Dog training is evolving. Look around and you'll notice a lot of the old do-it-or-else attitudes dropping away like their counterparts in child-rearing did a few decades ago. We're seeing a cultural revolution that mirrors a growing recognition (and body of scientific evidence) that dogs have feelings and opinions. Somebody's In There, y'all.

In a weird way, dog training is going back to its roots. The insights into animal behavior that Pavlov and Skinner had more than a half-century ago are actually still relevant. In fact, they're proving to be more relevant than some of the recent theories about pack leadership and dominance that first gained purchase around the time of World War II, when dogs were used widely and trained using a military paradigm.

I remember the first dog class I attended, taught by an ex-Marine. Lucy and I dutifully marched around in a line with other owners and their dogs in tight formation: heel - sit - heel - sit. The memory of watching him demonstrate what to do with a dog who "refuses" to lie down in the center of a room, surrounded by strangers and their equally strange dogs, still makes me cringe.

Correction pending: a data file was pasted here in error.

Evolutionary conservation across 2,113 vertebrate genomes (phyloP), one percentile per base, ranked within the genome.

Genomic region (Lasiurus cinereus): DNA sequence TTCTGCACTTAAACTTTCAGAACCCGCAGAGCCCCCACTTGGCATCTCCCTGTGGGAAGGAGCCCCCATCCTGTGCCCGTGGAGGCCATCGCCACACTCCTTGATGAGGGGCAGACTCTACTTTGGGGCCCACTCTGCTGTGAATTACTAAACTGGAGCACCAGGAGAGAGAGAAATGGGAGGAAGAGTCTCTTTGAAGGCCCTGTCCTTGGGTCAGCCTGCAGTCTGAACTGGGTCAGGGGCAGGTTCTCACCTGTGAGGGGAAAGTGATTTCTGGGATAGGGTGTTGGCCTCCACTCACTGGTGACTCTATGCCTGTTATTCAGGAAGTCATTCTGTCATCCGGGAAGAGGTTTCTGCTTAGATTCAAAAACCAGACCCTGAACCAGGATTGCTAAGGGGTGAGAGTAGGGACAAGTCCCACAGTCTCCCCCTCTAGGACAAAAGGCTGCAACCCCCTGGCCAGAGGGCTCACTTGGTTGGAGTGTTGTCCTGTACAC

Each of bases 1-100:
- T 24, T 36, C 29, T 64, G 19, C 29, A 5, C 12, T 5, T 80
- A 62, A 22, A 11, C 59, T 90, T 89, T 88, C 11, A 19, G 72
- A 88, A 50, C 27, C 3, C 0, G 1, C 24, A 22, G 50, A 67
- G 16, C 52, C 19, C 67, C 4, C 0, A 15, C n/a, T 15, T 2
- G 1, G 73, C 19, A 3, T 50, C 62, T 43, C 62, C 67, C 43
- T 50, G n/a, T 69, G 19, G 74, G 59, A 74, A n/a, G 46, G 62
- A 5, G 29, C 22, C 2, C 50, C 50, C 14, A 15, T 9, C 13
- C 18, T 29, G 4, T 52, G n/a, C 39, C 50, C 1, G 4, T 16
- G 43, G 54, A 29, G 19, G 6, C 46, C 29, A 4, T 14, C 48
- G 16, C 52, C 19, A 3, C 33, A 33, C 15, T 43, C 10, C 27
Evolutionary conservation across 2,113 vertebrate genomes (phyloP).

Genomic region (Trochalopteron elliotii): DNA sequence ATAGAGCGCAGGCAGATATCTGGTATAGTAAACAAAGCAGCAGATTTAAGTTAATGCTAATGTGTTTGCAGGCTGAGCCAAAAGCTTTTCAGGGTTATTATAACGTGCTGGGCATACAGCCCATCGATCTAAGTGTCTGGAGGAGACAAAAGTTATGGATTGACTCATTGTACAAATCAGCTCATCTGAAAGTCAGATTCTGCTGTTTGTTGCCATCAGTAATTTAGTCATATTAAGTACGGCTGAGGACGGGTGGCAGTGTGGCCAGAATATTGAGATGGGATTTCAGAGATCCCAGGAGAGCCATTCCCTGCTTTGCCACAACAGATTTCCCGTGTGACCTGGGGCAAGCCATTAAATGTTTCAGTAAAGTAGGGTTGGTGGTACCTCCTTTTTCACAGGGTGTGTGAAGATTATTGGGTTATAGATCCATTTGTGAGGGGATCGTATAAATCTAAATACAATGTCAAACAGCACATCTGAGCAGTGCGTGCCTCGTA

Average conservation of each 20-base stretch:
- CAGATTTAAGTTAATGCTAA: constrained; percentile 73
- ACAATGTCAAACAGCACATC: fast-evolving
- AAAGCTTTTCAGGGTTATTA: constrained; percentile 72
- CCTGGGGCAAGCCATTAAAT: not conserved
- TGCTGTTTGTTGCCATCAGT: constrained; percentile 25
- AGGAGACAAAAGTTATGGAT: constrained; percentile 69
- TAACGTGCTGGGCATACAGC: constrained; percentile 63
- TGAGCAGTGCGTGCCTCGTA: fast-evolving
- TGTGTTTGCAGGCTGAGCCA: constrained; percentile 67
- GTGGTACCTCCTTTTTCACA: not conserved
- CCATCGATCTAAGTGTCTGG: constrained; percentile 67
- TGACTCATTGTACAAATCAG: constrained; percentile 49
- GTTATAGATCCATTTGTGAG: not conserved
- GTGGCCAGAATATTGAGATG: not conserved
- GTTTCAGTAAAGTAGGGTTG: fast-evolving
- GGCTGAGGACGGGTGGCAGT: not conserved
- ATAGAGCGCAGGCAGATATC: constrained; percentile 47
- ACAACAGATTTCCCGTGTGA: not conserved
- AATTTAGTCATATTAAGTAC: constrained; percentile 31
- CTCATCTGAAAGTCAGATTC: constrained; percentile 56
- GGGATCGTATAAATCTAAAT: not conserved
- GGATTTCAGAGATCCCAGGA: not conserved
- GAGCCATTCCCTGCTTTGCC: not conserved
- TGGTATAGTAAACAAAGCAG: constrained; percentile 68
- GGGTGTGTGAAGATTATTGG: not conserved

Today, that rather impoverished view of the human-dog relationship seems to be bursting its britches. It has simply outgrown its usefulness. It's becoming widely known that dogs can be trained without threats or coercion. Even entrenched behaviors like resource guarding and stranger aggression can be modified with the strategic introduction and removal of Things Dogs Love. And many of us believe that if you can train Bruno with kindness and respect, why not do it?